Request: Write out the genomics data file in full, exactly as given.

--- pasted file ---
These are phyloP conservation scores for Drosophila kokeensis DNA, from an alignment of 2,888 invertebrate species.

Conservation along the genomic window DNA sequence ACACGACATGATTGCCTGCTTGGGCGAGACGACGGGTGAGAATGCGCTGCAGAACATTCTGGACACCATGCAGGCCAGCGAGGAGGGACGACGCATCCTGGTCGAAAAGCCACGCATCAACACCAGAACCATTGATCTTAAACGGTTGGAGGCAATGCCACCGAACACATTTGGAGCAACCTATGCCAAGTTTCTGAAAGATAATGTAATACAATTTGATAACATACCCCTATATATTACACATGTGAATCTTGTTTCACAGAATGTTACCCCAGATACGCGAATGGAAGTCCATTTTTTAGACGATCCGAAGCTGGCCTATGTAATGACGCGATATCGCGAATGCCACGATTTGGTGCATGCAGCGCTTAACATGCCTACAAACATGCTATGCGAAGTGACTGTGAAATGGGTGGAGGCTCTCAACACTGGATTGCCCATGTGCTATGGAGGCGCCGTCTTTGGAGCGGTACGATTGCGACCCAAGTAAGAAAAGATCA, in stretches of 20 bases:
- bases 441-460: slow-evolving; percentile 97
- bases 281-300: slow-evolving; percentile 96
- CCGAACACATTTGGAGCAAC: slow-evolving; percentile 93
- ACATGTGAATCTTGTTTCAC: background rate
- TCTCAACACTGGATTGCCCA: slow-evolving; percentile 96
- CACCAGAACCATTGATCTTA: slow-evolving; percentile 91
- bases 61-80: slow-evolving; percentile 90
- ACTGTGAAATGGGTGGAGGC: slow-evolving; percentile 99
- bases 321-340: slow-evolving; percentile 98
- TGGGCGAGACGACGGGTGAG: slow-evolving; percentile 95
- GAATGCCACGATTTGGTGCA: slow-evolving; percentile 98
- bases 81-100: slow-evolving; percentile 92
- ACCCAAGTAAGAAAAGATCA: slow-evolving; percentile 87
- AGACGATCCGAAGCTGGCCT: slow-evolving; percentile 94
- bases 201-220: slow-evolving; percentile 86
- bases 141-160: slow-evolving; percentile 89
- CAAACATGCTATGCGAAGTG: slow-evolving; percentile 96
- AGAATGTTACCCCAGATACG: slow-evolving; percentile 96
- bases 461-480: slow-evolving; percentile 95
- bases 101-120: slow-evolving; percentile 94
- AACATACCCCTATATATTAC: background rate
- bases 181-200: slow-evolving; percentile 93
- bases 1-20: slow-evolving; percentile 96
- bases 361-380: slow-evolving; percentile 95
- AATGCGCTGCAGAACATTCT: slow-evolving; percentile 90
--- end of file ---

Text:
These are phyloP conservation scores for Drosophila kokeensis DNA, from an alignment of 2,888 invertebrate species.

Conservation along the genomic window DNA sequence ACACGACATGATTGCCTGCTTGGGCGAGACGACGGGTGAGAATGCGCTGCAGAACATTCTGGACACCATGCAGGCCAGCGAGGAGGGACGACGCATCCTGGTCGAAAAGCCACGCATCAACACCAGAACCATTGATCTTAAACGGTTGGAGGCAATGCCACCGAACACATTTGGAGCAACCTATGCCAAGTTTCTGAAAGATAATGTAATACAATTTGATAACATACCCCTATATATTACACATGTGAATCTTGTTTCACAGAATGTTACCCCAGATACGCGAATGGAAGTCCATTTTTTAGACGATCCGAAGCTGGCCTATGTAATGACGCGATATCGCGAATGCCACGATTTGGTGCATGCAGCGCTTAACATGCCTACAAACATGCTATGCGAAGTGACTGTGAAATGGGTGGAGGCTCTCAACACTGGATTGCCCATGTGCTATGGAGGCGCCGTCTTTGGAGCGGTACGATTGCGACCCAAGTAAGAAAAGATCA, in stretches of 20 bases:
- bases 441-460: slow-evolving; percentile 97
- bases 281-300: slow-evolving; percentile 96
- CCGAACACATTTGGAGCAAC: slow-evolving; percentile 93
- ACATGTGAATCTTGTTTCAC: background rate
- TCTCAACACTGGATTGCCCA: slow-evolving; percentile 96
- CACCAGAACCATTGATCTTA: slow-evolving; percentile 91
- bases 61-80: slow-evolving; percentile 90
- ACTGTGAAATGGGTGGAGGC: slow-evolving; percentile 99
- bases 321-340: slow-evolving; percentile 98
- TGGGCGAGACGACGGGTGAG: slow-evolving; percentile 95
- GAATGCCACGATTTGGTGCA: slow-evolving; percentile 98
- bases 81-100: slow-evolving; percentile 92
- ACCCAAGTAAGAAAAGATCA: slow-evolving; percentile 87
- AGACGATCCGAAGCTGGCCT: slow-evolving; percentile 94
- bases 201-220: slow-evolving; percentile 86
- bases 141-160: slow-evolving; percentile 89
- CAAACATGCTATGCGAAGTG: slow-evolving; percentile 96
- AGAATGTTACCCCAGATACG: slow-evolving; percentile 96
- bases 461-480: slow-evolving; percentile 95
- bases 101-120: slow-evolving; percentile 94
- AACATACCCCTATATATTAC: background rate
- bases 181-200: slow-evolving; percentile 93
- bases 1-20: slow-evolving; percentile 96
- bases 361-380: slow-evolving; percentile 95
- AATGCGCTGCAGAACATTCT: slow-evolving; percentile 90